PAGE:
What it Is
How it Works
A fuel cell vehicle is powered by an electric motor running on electricity generated by a fuel cell stack that uses hydrogen as its energy source. The Honda FCX creates its energy via two hydrogen tanks filled up to 5,000 psi, and a fuel cell stack that makes significant strides in development, primarily in it’s smaller, vertical design. This allows for better water drainage, and as a result creates more power, range, and starting consistency in colder climates.
Why it Matters
What's Under the Hood
The fuel cell of the FCX is small enough to fit in between the driver and passenger seats. This new fuel cell stack is 20 percent smaller and 30 percent lighter than the current FCX stack, yet its power output is 14kW greater. Overall, the power plant is about 180kg lighter than that of the current FCX and about 40 percent smaller in volume. The result is improved energy efficiency and performance along with a more spacious interior. As an auxiliary power source, the FCX Concept carries a compact, high-efficiency lithium ion battery, helping with increased power output and vehicle range. The vehicle is also highly energy efficient at around 60 percent -- approximately three times that of a gasoline-engine vehicle, twice that of a hybrid vehicle, and 10 percent better than the current FCX.
What it Drives Like
We drove the Honda FCX on a shortened course at Laguna Seca and found it to be quite an admirable ride. Sure, the concept handled a bit like a Honda Odyssey in the turns and sounded like a pack of angry bees, but that’s a good thing – there are sedans out there that would fail to match up with the Odyssey. It’s especially impressive given the weight on board (around 3,500 pounds) and the dimensions of the FCX, weight that while nicely centered was still felt in the vehicle’s performance. A specially-designed double-wishbone suspension handled the track pretty well, with a hint of floatiness and fade.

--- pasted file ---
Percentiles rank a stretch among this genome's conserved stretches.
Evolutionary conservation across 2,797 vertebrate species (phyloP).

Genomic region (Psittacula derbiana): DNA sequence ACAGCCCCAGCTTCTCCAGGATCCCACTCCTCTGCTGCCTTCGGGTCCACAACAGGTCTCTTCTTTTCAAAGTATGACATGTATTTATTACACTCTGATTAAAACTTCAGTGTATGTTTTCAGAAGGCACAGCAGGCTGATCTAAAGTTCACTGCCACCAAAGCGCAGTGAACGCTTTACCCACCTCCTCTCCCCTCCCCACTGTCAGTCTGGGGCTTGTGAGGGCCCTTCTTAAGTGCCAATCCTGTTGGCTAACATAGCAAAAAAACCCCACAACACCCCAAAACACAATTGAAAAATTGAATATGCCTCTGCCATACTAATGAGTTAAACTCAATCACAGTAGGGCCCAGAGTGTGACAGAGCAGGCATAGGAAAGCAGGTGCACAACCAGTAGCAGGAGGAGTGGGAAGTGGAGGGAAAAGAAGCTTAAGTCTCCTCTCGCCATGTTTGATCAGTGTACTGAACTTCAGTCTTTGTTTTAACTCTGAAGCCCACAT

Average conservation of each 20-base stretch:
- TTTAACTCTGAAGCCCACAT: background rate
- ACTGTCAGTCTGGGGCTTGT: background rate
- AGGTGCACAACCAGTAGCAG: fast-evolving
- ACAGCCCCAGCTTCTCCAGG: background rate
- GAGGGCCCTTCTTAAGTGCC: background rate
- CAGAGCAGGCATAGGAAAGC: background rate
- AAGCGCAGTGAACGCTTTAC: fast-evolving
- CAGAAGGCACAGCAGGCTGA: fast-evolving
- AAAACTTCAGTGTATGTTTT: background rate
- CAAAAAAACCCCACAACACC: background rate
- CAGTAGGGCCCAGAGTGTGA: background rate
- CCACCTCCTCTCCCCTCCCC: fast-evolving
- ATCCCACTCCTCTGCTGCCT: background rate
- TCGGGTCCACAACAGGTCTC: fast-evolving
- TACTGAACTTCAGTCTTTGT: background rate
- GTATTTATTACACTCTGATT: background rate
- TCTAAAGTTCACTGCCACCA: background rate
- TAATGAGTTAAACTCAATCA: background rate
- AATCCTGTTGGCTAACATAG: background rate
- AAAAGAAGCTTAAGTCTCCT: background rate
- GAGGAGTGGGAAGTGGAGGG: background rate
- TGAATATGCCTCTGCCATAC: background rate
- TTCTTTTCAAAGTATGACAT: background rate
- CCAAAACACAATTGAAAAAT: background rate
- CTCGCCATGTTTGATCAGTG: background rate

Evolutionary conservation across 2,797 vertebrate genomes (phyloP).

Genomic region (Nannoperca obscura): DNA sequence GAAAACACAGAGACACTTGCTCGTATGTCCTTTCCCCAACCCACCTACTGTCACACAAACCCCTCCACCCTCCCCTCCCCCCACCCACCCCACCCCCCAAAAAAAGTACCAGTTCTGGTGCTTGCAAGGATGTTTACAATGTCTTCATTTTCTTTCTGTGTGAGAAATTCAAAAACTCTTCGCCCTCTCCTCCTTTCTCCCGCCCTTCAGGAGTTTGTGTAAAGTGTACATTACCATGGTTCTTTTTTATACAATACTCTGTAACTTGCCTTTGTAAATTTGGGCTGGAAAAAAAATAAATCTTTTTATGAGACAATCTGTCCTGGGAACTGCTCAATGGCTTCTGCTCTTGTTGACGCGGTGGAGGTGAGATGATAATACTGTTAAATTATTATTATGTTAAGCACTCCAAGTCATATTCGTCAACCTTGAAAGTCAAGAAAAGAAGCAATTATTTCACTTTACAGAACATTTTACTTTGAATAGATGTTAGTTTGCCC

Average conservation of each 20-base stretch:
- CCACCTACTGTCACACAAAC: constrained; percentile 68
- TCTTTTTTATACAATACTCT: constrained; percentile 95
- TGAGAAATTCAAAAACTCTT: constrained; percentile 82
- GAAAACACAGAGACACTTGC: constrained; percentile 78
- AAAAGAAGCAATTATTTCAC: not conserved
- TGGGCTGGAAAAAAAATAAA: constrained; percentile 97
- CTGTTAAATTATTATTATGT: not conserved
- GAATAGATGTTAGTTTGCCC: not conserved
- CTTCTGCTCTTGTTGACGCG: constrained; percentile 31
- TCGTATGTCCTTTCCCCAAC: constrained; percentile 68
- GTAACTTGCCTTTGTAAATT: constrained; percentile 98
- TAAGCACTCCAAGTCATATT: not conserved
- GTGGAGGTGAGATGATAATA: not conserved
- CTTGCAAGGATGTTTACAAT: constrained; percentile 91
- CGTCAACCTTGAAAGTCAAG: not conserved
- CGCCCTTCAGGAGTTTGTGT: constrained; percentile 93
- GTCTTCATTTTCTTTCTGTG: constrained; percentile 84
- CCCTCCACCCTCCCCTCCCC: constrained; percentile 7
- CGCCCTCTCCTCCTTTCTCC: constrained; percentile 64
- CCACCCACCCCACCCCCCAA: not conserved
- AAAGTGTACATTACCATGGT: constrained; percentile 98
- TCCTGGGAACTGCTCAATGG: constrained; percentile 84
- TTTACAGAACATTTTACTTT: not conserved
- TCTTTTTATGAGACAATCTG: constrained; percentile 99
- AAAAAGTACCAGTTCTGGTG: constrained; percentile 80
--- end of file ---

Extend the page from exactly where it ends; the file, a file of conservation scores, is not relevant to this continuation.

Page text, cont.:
What it Drives Like, Part II
What it Drives Like, Part III
Finding speed may take a bit of patience, but the Honda FCX Concept gets there much faster than in the latest FCX model. That vehicle, which is almost 500 pounds heavier and with the fuel cell placed horizontally under the passengers, drives like a top-heavy SUV. And while it also made it around the track, it did so gingerly, with not near the slash and spirit of the FCX Concept. All in all, the FCX is very, very, close to what the cars of today are like. Now, about that refueling issue...
How to Fill it Up
If you were to drive an FCX to work you’d have to fill it up around every 350 miles – not a bad range. To do so, however, you’d need to make friends with Al the maintenance guy at the local city yard, ‘cause that’s where most hydrogen refueling centers are. It’s a simple enough affair with two cables: one for ground and the other for fueling. It’s just that you get this feeling that if you do it wrong, er, things might blow up. But that’s today. For tomorrow, Honda is developing a Home Energy Station that will extract hydrogen from a home’s natural gas supply. The problem is that carbon dioxide spews forth when you produce hydrogen this way, which sort of defeats the purpose. Honda engineers are working on zero-carbon solutions.
What Honda Says
What We Think
Photos courtesy of Honda Motors of North America